We've had an Energy Audit conducted pinpointing the areas of this particular house that can use upgrading to maximize efficiency. It's true, however, that a nearly 100 year old house on the Saskatchewan prairies has unique climate challenges to consider, and not all forms of energy reduction available are applicable to this home. There are plenty of alternatives being invented presently, or becoming available. More on this later...

By taking time & care when deconstructing, we are able to salvage as many materials for reuse/donation as possible, reducing the amount of waste to hit the landfill.

Instead of purchasing unsustainable or over-processed products for our reconstruction, we source out alternatives. For example, the wood boxes for the Kitchen cabinetry are a greener alternative to over-processed MDF (as well as their quality ensuring a longer life).

As an alternative to purchasing new elements, we have sourced out used or remnants (hardwood flooring in the Kitchen from a Warehouse Outlet that features remnant stock). Kijiji, Garage Sales, Friends and Family... all great sources to find what we wanted (Doors, hardware, tools) not only for less cost than retail, but with option to trade/barter. Redistributing goods has been a load more effort and time than kickin' it over to Home Depot, but well worth the effort in reduced packaging/waste and meeting people in the community too! Our range (aka "Bessy"), Kitchen hardware, bamboo floor in the Library, as well as the man's tools all were sourced from the community at large. It is an amazing attunement that happens when you tap into networks of people to meet your needs, rather than ye ole traditional consumerism!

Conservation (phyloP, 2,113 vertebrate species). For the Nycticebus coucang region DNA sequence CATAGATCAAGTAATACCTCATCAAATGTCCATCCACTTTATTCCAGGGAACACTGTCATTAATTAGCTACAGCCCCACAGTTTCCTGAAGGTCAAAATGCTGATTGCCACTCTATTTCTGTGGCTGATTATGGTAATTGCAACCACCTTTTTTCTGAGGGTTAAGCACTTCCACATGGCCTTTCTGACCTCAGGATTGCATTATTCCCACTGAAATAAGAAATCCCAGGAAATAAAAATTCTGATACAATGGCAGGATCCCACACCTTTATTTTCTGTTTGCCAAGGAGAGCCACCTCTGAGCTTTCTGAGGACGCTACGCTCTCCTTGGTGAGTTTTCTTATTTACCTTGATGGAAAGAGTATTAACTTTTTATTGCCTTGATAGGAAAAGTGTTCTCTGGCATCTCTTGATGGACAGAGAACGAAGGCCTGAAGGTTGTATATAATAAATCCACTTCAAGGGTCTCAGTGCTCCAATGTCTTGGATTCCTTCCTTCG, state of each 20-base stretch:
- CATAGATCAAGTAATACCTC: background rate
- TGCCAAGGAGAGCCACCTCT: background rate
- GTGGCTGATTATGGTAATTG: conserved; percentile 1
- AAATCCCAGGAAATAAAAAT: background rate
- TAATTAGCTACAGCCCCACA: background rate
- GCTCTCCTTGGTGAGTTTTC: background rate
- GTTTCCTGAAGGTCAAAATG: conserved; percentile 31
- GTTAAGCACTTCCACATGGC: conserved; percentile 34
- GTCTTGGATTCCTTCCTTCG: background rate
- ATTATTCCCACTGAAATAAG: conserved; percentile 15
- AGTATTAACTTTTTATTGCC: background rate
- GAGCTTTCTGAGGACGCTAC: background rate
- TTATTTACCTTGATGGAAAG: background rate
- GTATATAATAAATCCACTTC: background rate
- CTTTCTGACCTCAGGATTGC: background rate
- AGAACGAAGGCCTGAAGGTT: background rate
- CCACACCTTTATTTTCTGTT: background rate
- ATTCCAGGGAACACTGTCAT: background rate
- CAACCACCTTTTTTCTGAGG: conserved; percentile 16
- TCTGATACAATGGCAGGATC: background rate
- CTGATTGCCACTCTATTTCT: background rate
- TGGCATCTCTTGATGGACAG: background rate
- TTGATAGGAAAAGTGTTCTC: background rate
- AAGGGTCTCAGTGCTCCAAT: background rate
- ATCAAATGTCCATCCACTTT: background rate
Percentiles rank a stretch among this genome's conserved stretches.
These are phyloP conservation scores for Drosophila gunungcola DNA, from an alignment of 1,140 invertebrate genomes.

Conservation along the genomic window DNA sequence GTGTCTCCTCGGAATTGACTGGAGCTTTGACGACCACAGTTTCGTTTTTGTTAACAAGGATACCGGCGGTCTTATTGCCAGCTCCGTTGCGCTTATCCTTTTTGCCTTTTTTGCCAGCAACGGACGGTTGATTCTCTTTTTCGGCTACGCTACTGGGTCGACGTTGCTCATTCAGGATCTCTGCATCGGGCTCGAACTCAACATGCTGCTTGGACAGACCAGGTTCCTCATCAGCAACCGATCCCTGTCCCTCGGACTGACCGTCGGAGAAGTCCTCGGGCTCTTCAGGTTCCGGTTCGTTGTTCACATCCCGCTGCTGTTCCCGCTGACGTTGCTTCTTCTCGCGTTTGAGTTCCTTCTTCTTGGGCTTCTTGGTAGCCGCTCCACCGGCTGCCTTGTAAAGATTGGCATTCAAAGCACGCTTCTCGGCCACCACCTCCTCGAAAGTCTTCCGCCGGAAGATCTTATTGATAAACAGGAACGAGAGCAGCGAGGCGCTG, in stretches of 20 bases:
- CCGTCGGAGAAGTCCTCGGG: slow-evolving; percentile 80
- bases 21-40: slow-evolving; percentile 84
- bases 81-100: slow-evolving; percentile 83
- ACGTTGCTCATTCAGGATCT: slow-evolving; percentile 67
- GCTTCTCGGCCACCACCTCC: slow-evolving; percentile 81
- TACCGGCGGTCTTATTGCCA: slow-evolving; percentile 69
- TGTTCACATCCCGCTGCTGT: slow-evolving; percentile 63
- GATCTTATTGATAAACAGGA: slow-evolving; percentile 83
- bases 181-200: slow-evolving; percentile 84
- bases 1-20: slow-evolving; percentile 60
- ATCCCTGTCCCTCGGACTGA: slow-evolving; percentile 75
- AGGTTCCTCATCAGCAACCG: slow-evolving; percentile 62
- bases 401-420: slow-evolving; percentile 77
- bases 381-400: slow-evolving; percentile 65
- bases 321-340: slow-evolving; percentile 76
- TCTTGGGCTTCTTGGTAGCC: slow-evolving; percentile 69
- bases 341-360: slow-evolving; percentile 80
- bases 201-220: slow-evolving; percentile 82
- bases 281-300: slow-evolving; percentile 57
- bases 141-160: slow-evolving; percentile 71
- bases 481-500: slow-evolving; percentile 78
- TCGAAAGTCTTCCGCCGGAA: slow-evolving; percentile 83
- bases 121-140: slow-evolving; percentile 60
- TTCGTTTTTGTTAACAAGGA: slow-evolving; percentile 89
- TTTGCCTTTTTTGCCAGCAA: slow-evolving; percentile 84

The way I see it, is it's all just a matter of choice (do we buy the IKEA bedframe? Or source one out through Garage Sales this summer? Or build one ourselves? Or teach ourselves to sleep on bamboo mats on the floor?), and reducing the ignorance that comes with those choices (how far will that IKEA bedframe need to travel to get to us? Do we have the time to look at Garage Sales this summer? Would we be able to build a bedframe that suits our style? How sustainable is Bamboo?).

By making the choice to refurbish an older home instead of building a new one... to take an existing object and transform it into a more efficient home in a consciously sustainable manner... we choose to continue exhibiting our eco-savvy paradigm.

Present and History

Present Kitchen:
Location: Basement
Luxuries: electric stove, mini-fridge, sink
Favourite Quote: "It's like camping with all your stuff..."

According to Revenue Canada we live below the poverty line. Truth is, we live like Kings (save the political debate or economic rant for another blog). This is our present Kitchen, and we grumble about it being a flight of stairs from the Dining Room.

Present Living Room, Dining Room, Library:
Location: Main floor Living Room
Luxuries: all our daily possessions within an arms reach.
Favourite quote: "Well... it's bigger than Pearl..." (Pearl is our '78 VW microbus)